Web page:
On Thursday, the nation was transfixed by the searing spectacle of Dr. Christine Blasey Ford and Judge Brett Kavanaugh’s conflicting testimony before the Senate Judiciary Committee over Dr. Ford’s allegations that he had sexually assaulted her while both were in high school. (On Friday, the Committee voted 11-10 to confirm Judge Kavanaugh to the Supreme Court, and the full Senate will vote on the nomination next week, after a possible FBI investigation.)
But while time stood still in the rest of the U.S.A., it was business as usual on Wall Street. The S&P 500 index, the Dow Jones Industrial Average and the Nasdaq Composite index all posted modest gains on fairly light volume. The three indices were mixed on Friday, and remain close to their all-time highs.
Earlier in the week, stocks slipped a bit, but not much, from last week’s all-time Dow and S&P highs as talks broke down in the trade and tariff war between the U.S. and China, the world’s two leading economic powers.
On Wednesday the Federal Open Market Committee (FOMC) raised the federal funds rate for the third time this year, to 2-2.5%, and signaled it would raise rates again in December. And oh, yes, the yield on the ten-year Treasury note hit 3.1%.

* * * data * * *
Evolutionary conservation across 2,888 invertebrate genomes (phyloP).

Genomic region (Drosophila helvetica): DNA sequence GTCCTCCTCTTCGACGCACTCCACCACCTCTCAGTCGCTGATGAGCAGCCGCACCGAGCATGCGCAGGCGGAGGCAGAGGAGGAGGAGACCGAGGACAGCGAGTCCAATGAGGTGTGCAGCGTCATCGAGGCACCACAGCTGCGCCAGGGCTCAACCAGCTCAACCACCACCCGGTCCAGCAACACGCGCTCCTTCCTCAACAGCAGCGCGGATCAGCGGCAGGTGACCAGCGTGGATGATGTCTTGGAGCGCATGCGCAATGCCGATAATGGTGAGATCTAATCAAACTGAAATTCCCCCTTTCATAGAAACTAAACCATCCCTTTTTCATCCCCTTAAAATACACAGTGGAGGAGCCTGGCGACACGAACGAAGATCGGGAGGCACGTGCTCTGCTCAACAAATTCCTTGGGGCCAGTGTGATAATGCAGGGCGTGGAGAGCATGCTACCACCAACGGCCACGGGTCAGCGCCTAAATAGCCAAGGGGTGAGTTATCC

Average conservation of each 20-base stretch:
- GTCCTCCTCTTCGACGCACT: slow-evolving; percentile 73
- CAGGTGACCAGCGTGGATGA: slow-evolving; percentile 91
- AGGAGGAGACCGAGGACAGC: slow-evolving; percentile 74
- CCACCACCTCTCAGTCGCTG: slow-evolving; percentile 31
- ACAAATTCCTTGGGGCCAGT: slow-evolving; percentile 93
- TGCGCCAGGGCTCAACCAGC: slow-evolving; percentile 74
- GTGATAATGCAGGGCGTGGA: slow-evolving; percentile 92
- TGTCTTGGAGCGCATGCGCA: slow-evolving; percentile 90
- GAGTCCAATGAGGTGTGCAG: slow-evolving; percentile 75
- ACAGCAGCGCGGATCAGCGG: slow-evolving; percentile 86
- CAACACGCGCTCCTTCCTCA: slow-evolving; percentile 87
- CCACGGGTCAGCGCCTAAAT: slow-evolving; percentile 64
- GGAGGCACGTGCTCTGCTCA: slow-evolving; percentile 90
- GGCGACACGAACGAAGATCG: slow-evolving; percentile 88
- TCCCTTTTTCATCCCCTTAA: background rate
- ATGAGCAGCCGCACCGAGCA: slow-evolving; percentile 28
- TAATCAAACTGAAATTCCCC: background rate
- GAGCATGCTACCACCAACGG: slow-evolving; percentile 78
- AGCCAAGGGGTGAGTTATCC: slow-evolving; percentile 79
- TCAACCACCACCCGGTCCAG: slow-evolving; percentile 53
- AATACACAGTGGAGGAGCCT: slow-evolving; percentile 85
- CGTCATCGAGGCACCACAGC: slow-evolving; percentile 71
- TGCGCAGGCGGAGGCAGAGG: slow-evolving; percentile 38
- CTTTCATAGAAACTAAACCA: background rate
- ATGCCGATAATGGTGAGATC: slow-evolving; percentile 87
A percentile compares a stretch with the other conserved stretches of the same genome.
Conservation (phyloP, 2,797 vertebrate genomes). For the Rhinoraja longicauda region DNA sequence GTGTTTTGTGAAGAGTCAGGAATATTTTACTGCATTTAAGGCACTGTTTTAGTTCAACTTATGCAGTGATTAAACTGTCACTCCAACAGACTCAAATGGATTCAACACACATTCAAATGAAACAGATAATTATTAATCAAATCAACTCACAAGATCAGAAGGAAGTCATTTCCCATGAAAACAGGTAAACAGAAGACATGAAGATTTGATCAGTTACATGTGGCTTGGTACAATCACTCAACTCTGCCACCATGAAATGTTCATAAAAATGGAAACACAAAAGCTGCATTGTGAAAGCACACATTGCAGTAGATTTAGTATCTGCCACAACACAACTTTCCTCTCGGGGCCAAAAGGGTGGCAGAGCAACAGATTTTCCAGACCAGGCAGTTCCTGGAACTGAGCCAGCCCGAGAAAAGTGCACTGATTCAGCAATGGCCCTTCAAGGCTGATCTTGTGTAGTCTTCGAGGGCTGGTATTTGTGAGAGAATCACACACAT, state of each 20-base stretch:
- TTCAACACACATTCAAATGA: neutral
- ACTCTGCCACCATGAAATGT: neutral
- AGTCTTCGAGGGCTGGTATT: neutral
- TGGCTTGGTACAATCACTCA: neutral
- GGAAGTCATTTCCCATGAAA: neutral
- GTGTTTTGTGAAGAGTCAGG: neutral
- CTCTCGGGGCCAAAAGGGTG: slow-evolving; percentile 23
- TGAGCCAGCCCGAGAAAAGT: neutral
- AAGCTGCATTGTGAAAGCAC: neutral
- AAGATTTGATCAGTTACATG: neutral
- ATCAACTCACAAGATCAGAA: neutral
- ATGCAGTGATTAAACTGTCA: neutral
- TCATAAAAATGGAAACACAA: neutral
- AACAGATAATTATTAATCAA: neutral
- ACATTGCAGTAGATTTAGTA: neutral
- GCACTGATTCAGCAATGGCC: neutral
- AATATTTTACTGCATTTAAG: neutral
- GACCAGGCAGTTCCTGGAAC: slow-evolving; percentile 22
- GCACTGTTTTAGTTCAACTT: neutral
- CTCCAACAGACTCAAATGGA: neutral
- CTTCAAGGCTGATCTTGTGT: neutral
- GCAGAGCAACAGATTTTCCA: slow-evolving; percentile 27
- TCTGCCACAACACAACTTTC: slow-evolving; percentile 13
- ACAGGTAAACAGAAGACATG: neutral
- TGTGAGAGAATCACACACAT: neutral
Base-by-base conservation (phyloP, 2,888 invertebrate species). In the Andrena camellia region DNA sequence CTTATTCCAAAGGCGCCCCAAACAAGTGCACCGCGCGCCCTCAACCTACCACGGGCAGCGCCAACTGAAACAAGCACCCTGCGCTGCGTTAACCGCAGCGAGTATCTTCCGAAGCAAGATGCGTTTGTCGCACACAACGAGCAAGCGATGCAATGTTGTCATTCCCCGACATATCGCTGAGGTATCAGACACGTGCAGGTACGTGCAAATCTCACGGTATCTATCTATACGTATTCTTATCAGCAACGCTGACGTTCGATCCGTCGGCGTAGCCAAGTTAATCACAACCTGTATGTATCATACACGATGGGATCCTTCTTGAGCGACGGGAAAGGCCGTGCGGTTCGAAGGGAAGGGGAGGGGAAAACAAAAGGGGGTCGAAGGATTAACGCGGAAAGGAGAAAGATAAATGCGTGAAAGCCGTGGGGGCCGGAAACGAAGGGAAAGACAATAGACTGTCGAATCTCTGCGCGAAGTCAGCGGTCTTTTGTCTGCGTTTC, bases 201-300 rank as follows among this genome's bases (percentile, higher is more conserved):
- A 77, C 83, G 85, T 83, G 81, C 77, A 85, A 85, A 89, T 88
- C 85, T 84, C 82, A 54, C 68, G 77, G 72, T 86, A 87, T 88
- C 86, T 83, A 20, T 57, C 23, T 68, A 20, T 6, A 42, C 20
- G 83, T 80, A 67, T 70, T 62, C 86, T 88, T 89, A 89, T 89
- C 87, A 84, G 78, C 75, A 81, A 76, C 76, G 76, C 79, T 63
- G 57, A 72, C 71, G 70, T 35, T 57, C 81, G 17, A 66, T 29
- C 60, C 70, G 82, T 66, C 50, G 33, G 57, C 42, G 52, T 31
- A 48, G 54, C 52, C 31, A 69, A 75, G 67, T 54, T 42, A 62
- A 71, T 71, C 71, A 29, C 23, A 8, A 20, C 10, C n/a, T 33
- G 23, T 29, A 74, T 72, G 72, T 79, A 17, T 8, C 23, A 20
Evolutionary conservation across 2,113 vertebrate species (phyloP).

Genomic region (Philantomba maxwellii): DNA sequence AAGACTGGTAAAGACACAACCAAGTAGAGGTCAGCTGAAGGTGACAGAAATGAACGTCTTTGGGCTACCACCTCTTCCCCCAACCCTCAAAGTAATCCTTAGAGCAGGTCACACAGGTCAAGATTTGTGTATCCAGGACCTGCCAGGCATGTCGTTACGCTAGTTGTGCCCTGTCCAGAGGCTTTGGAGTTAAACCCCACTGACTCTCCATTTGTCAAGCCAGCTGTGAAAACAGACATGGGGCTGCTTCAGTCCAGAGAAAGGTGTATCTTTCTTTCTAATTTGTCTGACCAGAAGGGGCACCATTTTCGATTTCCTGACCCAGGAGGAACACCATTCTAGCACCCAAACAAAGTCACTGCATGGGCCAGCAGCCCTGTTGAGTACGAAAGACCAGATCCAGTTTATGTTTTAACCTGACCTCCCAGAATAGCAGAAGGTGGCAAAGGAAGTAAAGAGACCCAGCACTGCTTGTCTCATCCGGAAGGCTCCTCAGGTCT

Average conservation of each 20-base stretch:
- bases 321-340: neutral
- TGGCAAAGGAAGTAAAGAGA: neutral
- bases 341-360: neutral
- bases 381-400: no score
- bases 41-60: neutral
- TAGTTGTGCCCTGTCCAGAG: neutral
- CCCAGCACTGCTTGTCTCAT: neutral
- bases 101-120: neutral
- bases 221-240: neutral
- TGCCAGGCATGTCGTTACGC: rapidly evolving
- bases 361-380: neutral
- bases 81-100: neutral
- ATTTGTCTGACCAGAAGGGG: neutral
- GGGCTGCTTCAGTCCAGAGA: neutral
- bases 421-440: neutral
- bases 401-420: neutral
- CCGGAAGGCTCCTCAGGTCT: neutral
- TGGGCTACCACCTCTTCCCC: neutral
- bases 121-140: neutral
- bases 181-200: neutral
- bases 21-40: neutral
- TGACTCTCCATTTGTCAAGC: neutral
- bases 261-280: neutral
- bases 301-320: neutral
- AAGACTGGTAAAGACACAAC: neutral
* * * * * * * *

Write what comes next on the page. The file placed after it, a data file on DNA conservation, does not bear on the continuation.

Months ago, any one of these developments would have caused a big sell-off. Not this time. What’s different?
First of all, Wall Street always worries much more about things before they happen than when they actually take place. The reality of trade wars and higher rates is apparently not as bad as investors’ worst fears about them.
Second, none of these developments is the end of the world. Investors still expect the U.S. and China (and Mexico and Canada and the E.U.) to strike a trade deal—eventually.
During the last market cycle, fed funds peaked at 5.25% in 2006-2007, when the ten-year Treasury’s yield also topped 5%. Both rates are still way below those levels, and it will likely take a long time before they get there.
Finally, the economy is so strong and corporate earnings so powerful they’ve made everything else irrelevant. This past week, the Conference Board’s U.S. consumer confidence index registered its highest reading since September 2000 and third-quarter GDP growth remained above 4%.
Meanwhile, FactSet Research projects third-quarter earnings will rise 20% over the same period last year, on track to be the third consecutive quarter of at least 20% earnings growth. That won’t go on forever, as tougher comparisons start to kick in. But investors are enjoying it while it lasts—and ignoring everything else.